Page 7 of the link above discuss AAA on Ohama beach, still would be worth contacting Trux
  9. Trux

    Trux 21 AG Patron

    Quick reply.

    One battery of 452 AAA AW Battalion was scheduled to land with the reserve 207 AAA Group. I have very few details but I think third wave refers to third tide which is D+1. This group was intended for the defence of the Beach Maintenance Area with its extensive dumps. Landing was from LSTs and they were late in unloading, which did not matter so much since the Maintenance Area was not yet cleared of the enemy. Most likely time of landing would be D+1 or D+2.

    Tricky Dicky likes this.
  10. BruceK

    BruceK Member

    452nd 40mm sildiers.jpg

    Mike, thanks so much for the info, which goes a long way towards confirming my 2 sources. I think it may have been me, not the men, who actually used "3rd wave" descriptively. Their stories were consistent, and in the case of my live conversation neither coaxed nor coached. Both men described arriving in the early evening hours and said that they were put ashore in water that was shoulder-deep. I was not in a position to press the enlisted man for details but in my conversation with Battery A's gunnery sergeant, he was quite certain that they had landed on D Day. I recognize that wishful thinking can play a role in memories of such momentous events.

    The 452nd AAA battalion was the only black anti-aircraft unit to actually be permitted to serve in a combat role in the ETO. (a few others may have been broken down into Redball Express support.) It spent 10 months in Great Britain defending both American airfields and London prior to Overlord. Its campaigns included Normandy, Northern France, Southern France, the Rhineland, the Ardennes and Eastern Europe. During the Battle of the Bulge, it along with a handful of other AAA battalions were converted by Patton into infantry units. It played a key role in the defense of the Ludendorff Bridge in Remagen, shooting down many German warplanes including 12 planes in one 24 hour period. All told, it notched 78 confirmed kills along with another 20 kills that were partially confirmed.

    My dad didn't say much about his wartime experiences while he was alive. The family's take on his experiences was that his battalion had spent little or no time actually engaging the enemy. It was only in 2006 that I thought to google the 452nd and we were stunned to discover what we did.

    Only recently have I discovered that the Army's files on the 452nd (not the individual men) were not destroyed in the 1973 fire. They are at the Eisenhower Presidential Library in Kansas. May I ask you what sources you used for the information you provided? I've been toying with the idea of writing a magazine-length account of the 452nd. Any further details you can provide to me would be much appreciated. Thanks again! - Bruce Kimzey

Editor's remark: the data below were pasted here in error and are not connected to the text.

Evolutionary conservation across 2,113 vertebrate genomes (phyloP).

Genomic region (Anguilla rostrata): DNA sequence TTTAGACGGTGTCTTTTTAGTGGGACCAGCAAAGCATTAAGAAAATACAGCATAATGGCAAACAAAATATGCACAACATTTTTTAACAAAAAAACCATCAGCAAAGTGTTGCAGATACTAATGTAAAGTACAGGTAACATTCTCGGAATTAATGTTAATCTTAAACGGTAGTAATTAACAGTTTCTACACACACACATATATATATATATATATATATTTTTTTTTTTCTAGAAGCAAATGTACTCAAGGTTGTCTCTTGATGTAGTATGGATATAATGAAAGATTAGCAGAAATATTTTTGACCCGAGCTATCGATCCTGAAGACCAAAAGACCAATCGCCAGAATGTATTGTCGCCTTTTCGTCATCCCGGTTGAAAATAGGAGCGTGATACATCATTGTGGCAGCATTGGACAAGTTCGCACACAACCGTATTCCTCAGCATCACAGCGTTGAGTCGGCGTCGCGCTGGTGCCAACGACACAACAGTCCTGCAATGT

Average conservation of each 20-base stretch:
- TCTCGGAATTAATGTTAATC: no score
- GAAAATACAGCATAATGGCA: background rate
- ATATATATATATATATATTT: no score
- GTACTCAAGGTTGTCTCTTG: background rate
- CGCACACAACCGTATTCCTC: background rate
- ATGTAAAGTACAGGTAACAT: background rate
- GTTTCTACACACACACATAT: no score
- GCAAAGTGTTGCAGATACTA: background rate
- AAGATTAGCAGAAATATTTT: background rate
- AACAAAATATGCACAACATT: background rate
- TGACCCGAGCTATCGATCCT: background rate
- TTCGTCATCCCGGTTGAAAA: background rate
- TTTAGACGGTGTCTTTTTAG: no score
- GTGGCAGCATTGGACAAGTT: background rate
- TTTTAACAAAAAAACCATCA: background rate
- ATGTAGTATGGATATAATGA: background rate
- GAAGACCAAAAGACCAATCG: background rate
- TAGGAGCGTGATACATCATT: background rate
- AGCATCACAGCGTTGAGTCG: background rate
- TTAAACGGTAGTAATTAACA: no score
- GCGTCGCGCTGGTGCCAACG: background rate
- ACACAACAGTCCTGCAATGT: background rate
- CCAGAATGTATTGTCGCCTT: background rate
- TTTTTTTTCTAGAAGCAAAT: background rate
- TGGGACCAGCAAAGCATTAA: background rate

kimzeys at Gmail c*m

    btw, you didn't mention whether your sources specified the landing beach. Utah or Omaha?
    Tricky Dicky likes this.
  11. Trux

    Trux 21 AG Patron


    The only hard facts I have as yet are that a battery of 452 AAA was scheduled to land on Omaha. I have been working along the Normandy coast and have studied Sword, Juno and Gold beaches in some detail. As yet I have only reached midnight on D day for Omaha.

    Sources used so far are the loading and landing tables, V Corps plans and orders, naval plans and orders and naval War Diaries. I have so far not managed to find a way of obtaining US Army war diaries. So far my sources have come from the UK Public Record Office, Fold3 and the kindness and generosity of fellow forum members.

    For British beaches I can give landing times and precise map references for all AA gun sites. I hope such information exists somewhere for US units.

    If it were easy it would not be fun.

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  12. BruceK

    BruceK Member

    Well Mike, you certainly made my day yesterday. Whether D Day or D+1 on Omaha Beach, it's a relief to hear that the information I already had acquired wasn't purely a figment of the imagination, mine or my sources. It provides me with the impetus to obtain copies of the battalion's records from the Eisenhower presidential library. Up until now, the apparent lack of a unit history in Abilene had made me reluctant to spend the $200+ copy fees that the archivist quoted to me. Now I think I will even though it sounds like most of the 452nd's records there seemed likely to be uninformative about the D Day question.
  13. Trux

    Trux 21 AG Patron

    We are very lucky in the UK. People complain about the Public Record Office but the catalogue is readily available on line, most people live within travelling distance and anyone can go along and see, and photograph, the records. There are also many people who will photograph the documents for you for a reasonable fee.